Having already entered into the pact coloniale, France had a monopoly over the uranium offered in the two countries through French-owned company Cogema (now Areva). This facilitated the energy independence that de Gaulle and France craved, and in return, Niger and Gabon were granted military security, developmental aid and guaranteed markets for their products. Furthermore, as Hecht points out, "France would help defend the new leaders not only against external threats but also against coups d’état."
The Nigerien negotiations
Uranium was first discovered in Niger in the northern town of Arlit in 1957 by the French geological survey, and negotiations between France and Niger started in earnest when the former African colony gained independence in 1960.
Niger’s first president, Hamani Diori, faced a difficult balancing act between pleasing the likes of de Gaulle and Foccart in Paris on the one hand, and the newly-liberated Nigerien population on the other. However, France had an advantage in this conundrum - its relationships with former colonies were built on clientelistic networks. They were held together by key personalities and moreover, patrimonialism was rife within the Nigerien state itself, with Diori and his party at the heart of it trying to maintain their dominance. As Bruno Charbonneau explains, French policy in Africa was "more than anything else the result of transnational elites whose main objective is to maintain and to reproduce the social conditions that privilege them."
Like many other leaders in Francophone Africa, Diori met frequently with Foccart. Foccart was known to be the kingmaker in France’s former colonies and had the means and influence to keep Diori in power when times were tough, but Diori was himself a skilled negotiator. When Diori saw France’s initial plans for the distribution of profits from the uranium mines and was unimpressed, he went straight to Foccart. The French advisor relented and talked to de Gaulle who, according to Hecht, "personally granted a larger percentage of the profits to Niger, throwing in a special development aid package and a promise to send French troops as needed to defend the deposits against Algerian incursions."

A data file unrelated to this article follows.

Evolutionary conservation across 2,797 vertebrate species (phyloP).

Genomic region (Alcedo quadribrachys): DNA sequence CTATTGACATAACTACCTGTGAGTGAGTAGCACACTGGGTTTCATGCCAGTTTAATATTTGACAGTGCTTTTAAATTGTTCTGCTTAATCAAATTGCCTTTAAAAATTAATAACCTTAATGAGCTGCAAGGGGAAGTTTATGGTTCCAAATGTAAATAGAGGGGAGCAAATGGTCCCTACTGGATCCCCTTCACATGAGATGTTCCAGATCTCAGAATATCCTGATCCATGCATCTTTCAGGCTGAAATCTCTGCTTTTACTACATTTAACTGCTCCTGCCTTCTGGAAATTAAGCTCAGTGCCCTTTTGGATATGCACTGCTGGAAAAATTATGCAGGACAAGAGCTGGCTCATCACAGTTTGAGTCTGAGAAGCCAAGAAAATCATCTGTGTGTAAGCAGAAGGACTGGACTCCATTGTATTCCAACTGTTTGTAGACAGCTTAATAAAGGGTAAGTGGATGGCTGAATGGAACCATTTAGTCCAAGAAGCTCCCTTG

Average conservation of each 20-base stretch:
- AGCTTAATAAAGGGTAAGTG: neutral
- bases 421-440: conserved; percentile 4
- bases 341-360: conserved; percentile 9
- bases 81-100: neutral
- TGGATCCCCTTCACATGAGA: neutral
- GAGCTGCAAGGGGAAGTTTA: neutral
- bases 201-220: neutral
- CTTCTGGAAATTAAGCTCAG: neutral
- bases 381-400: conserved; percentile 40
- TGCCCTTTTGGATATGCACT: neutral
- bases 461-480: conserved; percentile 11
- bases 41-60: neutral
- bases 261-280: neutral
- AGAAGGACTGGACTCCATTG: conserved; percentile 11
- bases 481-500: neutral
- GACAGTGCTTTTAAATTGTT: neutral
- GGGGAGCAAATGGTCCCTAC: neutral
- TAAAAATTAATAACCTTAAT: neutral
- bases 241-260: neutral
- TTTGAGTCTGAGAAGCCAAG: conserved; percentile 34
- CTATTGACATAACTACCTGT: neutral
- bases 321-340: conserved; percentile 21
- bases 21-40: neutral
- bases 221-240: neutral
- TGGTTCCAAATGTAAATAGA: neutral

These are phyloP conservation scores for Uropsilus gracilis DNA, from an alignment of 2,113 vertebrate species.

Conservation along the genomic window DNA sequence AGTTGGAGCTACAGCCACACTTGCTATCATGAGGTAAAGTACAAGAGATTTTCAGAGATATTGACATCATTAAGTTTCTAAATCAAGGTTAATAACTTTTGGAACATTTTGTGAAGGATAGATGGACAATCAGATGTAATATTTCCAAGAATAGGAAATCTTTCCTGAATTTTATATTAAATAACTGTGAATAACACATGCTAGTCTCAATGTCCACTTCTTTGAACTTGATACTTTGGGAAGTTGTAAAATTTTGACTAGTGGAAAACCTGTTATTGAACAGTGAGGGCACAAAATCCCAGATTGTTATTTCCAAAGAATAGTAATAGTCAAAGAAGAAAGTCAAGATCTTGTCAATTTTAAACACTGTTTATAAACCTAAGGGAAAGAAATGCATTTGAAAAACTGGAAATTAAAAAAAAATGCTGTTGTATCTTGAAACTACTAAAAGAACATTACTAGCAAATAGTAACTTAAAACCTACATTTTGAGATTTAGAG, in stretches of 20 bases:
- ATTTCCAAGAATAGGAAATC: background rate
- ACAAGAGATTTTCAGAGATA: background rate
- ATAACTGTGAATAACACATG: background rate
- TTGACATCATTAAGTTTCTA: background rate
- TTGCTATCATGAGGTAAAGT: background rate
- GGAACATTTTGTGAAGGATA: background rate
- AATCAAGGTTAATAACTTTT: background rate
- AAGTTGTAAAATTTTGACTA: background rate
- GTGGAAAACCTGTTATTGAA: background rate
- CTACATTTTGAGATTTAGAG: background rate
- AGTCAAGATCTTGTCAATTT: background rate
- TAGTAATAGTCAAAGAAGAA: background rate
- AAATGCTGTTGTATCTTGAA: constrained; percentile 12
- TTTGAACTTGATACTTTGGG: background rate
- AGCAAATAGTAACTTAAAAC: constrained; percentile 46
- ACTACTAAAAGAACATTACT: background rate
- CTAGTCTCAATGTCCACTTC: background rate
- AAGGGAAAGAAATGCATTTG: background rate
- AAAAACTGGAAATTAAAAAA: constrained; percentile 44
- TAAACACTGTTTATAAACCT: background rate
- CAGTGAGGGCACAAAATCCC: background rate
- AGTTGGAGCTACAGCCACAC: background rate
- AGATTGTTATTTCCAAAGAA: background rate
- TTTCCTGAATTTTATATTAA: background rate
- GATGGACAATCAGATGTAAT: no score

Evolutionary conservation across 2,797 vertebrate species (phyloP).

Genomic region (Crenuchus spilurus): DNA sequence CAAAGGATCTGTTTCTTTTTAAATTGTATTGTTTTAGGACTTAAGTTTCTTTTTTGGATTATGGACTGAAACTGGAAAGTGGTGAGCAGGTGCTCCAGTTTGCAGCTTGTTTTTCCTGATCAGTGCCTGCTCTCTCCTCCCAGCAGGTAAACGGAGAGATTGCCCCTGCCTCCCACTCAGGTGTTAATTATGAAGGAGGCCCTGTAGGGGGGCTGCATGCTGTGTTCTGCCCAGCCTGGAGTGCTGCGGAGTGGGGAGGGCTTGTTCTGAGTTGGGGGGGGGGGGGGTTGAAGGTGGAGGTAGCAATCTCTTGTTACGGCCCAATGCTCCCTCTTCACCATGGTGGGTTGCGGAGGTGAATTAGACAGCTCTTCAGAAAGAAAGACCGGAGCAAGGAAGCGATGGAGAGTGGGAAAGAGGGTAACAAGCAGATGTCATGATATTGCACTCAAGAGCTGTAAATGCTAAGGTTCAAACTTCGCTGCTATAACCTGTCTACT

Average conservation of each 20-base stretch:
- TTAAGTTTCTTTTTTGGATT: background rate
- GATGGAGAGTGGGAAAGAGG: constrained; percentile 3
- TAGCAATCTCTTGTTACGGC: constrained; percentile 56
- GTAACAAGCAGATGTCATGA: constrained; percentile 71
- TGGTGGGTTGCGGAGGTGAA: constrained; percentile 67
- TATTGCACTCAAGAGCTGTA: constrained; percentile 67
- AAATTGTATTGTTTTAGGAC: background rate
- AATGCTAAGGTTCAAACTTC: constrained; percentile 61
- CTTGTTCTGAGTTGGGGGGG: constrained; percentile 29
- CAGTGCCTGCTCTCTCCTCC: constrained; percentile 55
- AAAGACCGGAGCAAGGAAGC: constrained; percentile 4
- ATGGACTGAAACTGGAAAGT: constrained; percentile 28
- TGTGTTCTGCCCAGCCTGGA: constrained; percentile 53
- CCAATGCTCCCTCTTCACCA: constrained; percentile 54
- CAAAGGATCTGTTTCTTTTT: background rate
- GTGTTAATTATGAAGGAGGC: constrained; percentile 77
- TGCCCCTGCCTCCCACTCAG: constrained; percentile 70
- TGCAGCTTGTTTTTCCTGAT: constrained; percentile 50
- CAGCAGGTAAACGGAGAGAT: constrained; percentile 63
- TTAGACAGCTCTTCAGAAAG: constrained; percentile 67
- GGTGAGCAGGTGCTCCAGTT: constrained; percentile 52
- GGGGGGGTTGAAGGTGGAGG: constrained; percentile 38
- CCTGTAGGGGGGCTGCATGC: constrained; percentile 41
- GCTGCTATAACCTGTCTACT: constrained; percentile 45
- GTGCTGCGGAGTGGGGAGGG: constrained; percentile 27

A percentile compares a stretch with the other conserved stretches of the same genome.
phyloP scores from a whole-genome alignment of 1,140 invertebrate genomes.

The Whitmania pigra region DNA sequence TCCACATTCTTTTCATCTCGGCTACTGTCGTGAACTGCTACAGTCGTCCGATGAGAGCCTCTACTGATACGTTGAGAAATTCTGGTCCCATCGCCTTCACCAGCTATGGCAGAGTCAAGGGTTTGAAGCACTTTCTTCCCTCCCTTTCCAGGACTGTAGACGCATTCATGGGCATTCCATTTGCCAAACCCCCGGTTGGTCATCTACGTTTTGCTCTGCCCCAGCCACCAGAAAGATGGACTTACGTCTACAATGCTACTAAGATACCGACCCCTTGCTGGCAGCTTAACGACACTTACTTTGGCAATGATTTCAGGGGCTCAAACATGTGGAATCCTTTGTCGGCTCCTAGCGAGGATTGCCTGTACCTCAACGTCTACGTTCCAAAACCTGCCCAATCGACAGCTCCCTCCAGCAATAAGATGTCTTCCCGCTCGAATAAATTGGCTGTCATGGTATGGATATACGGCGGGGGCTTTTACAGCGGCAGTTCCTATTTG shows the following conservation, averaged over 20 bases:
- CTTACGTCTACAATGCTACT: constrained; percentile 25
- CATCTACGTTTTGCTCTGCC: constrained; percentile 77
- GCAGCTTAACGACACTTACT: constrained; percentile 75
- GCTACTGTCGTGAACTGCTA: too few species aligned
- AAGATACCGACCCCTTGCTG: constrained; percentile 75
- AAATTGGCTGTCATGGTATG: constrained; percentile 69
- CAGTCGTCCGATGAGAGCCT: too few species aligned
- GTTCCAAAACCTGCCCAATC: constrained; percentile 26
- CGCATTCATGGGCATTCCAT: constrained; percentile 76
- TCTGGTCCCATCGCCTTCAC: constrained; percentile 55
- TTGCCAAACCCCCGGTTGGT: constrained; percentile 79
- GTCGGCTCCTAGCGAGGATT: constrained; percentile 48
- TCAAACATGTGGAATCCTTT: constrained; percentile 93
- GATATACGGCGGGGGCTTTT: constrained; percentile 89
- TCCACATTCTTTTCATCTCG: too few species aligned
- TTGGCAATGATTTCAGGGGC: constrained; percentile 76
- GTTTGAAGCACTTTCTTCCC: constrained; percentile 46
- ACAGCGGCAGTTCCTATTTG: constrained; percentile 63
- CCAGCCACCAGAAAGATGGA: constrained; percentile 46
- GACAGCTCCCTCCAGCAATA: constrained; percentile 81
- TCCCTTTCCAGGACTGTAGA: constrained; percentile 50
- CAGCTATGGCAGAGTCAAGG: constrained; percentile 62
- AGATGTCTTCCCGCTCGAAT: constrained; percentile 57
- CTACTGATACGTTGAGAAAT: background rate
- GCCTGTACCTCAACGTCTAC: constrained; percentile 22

At first, Diori accepted the improved deal, but after a visit to the US in 1960, the Nigerien president realised that uranium was more than just another resource and that he could drive a even harder bargain. He set about pushing for further concessions from France and a significant stake in the mining companies Somaïr and Cominak. He also requested the establishment of a new special investment fund. France conceded to some extent, but Diori’s pressure for a better deal continued through the years, partly driven by the fact that by the early-70s Niger had still not received any dividends from its uranium.
In 1973, Diori gained a new bargaining chip as the global oil crisis pushed France to expand its nuclear power capacity. Diori saw this as an opportunity to strike and, alongside Gabon’s President Bongo, called for a meeting to renegotiate uranium prices. The talks were initially unsuccessful and put on hold.
One week after the meeting, however, de Gaulle’s successor, Georges Pompidou died. And on his way to the memorial service, the relentless Diori tried to arrange a meeting with the prime minister to resume negotiations. This tactless move seems to have been the moment that tipped the balance for France. Diori had pushed too hard. The Nigerien president had been a useful ally, but on 15 April 1974, France decided not to intervene as Diori was ousted in a coup d’etat led by Lieutenant Colonel Seyni Kountché.
There were of course other factors leading to the coup such as the dire economic state of the country and the unrest amongst the military, but France’s inaction was perhaps the most tragic for Diori. After decades of colonial rule and with Foccart’s extensive intelligence networks on the continent, France surely knew what was coming for the president. It’s unlikely the Nigerien and French militaries would not have been aware of each other’s intentions and, moreover, the French still had large numbers of troops in Niger and in neighbouring states. France deliberately looked the other way as Koutché planned his move, and essentially, Foccart had decided to fire Diori.
Back to the future
Fast-forwarding to the current day, the structures and means of coercion in France’s relations with Niger continue, albeit altered through generational changes in personnel, new economic realities, and a shift from a Cold War to a War on Terror geopolitical discourse. Both President François Hollande and his predecessor Nicolas Sarkozy have made lofty statements about ending La Françafrique in recent years, but France’s military presence and continuing economic hold in its former colonies suggest an ongoing and unequal relationship.
In terms of a generational change, the death in the 1990s of leading Franco-African figures such as President Félix Houphouët-Boigny of the Ivory Coast, French President François Mitterrand, and Foccart caused a symbolic rupture in France’s ‘special’ ties with Africa − la Françafrique had always been held together with highly personal relationships. However, to suggest that this shift diminished or ruptured the clientelist structures between France and Africa would be wrong.
Sarkozy certainly didn’t cut the old colonial ties and is even believed to have presided over the marriage of Ivorian president Alassane Ouattara and his wife Dominique in 1990. These weren’t just patrimonial ties, but ‘family’ ties. Furthermore, the extent to which France’s clientelist networks still exist was arguably demonstrated clearly in 2008 when Jean-Marie Bockel, France’s secretary of state for cooperation and Francophonie, was removed from his position just two months after he had criticised corrupt African leaders and urged France to stop giving aid to states such as Gabon. According to Director of Research at the International Crisis Group, Richard Moncrieff, President Bongo had seen the speech and "quickly activated his remarkable network of influence within the French Gaulist movement."